“It’s important to educate them about what our roles entail and shed light on what happens behind the closed doors of the hospices. It amazes a lot of people and rightly so, because we’re unique. There aren’t that many services out there that deliver what we do on a day-to-day basis.
“People hear the word ‘hospice’ and just think of death and dying. Of course, dealing with that is part of our role but it’s not the biggest part. In a hospital, the nurses would help with medication but most other things would be left to parents. However, here we’re entrusted to deliver the same level of care they do. That support continues after losing their child. It’s there for as long as they need it.”
Woodbridge-based Jane, who qualified as a nurse when she was 19, believes attention to detail is second to none at EACH. She has been working for the organisation for ten years.
“EACH takes our wellbeing very seriously, especially since COVID hit,” said the mum of three. “I’ve never known any organisation like it in terms of being mindful of staff’s wellbeing. There’s always an opportunity to talk.
“Everyone can train to be very good, competent and skilled nurse but it’s the little things and attention to detail that makes a difference here. That’s what you can’t replicate in a hospital and while I brought a lot of experience and transferrable skills to my role, I’ve also learnt an enormous amount here.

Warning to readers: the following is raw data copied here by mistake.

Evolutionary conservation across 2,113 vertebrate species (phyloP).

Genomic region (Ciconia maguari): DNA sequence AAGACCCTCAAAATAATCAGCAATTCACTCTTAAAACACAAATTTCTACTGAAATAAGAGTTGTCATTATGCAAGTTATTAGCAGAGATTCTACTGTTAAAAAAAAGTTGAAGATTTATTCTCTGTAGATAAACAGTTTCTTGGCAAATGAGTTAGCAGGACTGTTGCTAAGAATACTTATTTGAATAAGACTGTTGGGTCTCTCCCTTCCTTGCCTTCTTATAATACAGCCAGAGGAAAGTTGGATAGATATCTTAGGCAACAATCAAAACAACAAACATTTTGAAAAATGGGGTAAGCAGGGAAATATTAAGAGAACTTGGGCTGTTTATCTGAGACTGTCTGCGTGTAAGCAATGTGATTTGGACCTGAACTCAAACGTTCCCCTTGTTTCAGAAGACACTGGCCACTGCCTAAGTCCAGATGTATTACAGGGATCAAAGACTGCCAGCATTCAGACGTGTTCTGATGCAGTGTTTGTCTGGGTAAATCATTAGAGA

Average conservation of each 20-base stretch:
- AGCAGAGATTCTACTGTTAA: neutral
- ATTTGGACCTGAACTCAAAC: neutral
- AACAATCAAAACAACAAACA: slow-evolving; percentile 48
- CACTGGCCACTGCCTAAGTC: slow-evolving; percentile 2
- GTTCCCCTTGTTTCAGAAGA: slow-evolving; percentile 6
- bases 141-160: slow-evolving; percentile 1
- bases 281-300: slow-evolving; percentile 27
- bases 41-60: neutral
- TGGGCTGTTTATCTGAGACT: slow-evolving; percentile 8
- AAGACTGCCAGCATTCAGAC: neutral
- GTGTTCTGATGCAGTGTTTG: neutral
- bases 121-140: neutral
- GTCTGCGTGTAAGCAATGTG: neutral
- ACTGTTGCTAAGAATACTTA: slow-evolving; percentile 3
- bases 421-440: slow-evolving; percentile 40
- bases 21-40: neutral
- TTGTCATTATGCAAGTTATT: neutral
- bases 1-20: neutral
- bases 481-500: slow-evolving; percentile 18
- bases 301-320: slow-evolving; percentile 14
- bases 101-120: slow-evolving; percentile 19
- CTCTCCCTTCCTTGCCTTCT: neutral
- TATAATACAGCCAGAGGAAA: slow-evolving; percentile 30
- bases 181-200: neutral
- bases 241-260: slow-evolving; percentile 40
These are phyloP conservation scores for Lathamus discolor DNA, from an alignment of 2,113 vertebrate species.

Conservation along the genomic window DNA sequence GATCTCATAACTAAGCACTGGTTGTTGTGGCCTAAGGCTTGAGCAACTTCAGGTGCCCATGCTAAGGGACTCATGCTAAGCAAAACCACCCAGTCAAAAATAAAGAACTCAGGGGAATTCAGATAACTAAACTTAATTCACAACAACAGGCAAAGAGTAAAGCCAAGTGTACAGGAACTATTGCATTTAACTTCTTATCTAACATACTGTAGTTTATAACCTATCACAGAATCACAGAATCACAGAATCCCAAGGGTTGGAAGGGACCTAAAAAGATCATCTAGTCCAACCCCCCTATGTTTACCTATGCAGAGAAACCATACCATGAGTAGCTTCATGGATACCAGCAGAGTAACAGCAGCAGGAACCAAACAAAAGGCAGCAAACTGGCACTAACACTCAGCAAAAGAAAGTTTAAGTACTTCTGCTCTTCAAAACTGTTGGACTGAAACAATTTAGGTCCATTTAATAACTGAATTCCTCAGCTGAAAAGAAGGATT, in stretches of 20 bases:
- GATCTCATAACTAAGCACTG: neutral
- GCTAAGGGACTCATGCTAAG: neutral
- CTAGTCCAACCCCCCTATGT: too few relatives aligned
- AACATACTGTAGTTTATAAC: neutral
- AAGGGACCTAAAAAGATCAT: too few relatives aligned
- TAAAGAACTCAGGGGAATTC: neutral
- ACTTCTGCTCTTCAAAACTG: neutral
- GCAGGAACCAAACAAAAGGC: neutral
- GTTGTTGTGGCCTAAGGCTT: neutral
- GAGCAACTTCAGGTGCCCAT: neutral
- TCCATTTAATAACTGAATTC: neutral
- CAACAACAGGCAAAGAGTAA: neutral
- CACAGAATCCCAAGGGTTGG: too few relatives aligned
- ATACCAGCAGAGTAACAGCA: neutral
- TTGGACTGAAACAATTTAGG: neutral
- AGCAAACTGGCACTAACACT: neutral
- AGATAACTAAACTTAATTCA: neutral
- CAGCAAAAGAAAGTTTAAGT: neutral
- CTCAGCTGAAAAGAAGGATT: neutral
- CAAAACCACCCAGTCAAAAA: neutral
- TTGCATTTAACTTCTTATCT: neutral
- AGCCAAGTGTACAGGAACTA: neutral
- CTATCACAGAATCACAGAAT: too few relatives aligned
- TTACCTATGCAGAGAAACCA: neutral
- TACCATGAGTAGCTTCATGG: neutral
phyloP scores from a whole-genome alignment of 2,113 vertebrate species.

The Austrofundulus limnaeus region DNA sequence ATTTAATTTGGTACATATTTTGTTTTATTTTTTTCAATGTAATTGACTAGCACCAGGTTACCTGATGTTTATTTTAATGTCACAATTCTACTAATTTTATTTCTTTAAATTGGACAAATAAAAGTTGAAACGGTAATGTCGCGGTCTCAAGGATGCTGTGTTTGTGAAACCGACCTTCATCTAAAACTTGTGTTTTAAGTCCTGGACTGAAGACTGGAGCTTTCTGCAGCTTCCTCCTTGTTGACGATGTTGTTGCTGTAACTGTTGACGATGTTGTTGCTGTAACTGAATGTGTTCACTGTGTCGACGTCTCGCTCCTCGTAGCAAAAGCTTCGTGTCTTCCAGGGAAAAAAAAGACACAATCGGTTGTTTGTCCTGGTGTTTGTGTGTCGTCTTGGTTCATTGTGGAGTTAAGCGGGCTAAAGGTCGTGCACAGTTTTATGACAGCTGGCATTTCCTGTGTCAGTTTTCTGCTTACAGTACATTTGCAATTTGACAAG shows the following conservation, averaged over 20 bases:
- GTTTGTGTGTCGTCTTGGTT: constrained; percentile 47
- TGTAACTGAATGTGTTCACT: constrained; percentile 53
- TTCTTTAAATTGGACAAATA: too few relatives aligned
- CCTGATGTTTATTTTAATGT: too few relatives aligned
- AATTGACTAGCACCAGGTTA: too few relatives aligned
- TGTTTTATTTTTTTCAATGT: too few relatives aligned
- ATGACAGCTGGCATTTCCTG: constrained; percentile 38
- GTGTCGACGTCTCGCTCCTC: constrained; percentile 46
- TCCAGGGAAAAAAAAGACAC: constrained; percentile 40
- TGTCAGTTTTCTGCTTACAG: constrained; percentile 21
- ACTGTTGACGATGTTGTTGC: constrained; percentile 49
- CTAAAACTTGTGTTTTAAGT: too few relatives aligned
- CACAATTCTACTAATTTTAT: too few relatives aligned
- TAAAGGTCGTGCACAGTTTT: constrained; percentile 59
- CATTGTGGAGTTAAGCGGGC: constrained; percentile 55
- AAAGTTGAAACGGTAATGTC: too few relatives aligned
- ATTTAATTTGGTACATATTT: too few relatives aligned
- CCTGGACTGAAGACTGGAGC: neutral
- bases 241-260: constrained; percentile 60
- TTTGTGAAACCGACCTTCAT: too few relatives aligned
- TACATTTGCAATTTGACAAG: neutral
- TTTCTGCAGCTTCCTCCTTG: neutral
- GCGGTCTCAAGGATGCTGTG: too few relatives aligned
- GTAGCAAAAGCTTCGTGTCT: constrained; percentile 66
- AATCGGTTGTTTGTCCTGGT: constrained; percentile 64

“We look after the whole family, very much including parents and siblings. That means the only thing they have to focus on is their poorly child. There’s always a connection between that family and us, even after losing a child, and we often talk about their children. We remember funny stories and memories and families love to know that. They love to know we’re remembering their children.
“It’s a really uplifting place to work but sometimes, in terms of other people’s perceptions, it’s about shaking that hospice cloud.”
Sacha has always worked with children.
She started by working in nurseries, then became a carer, looking after children that use ventilation and tracheostomies. That led to her gaining her nursing qualifications to become a nurse coordinator within Essex, training carers to be able to care for the children she managed and running these packages from day to day, before joining the team at EACH.
“It helps that we’re a local hospice and charity, helping local people,” said Sacha, who has a daughter and lives in Woodbridge. “That’s why fundraising is so great, because people are helping others from within their own community.
“From my experience, when I tell people what I do they’re a bit taken aback and say something like ‘I don’t know how you do it’ or ‘I could never do that’. We all get that reaction but nothing could be further from the truth. It’s a great place to work.
“Quite a few parents are still involved with the hospice and want to help promote what we do. They’re giving something back and are still linked with us which we really like. We have a celebration get-together every year, so families get to share their memories. Life goes on but those children and families will never be forgotten.”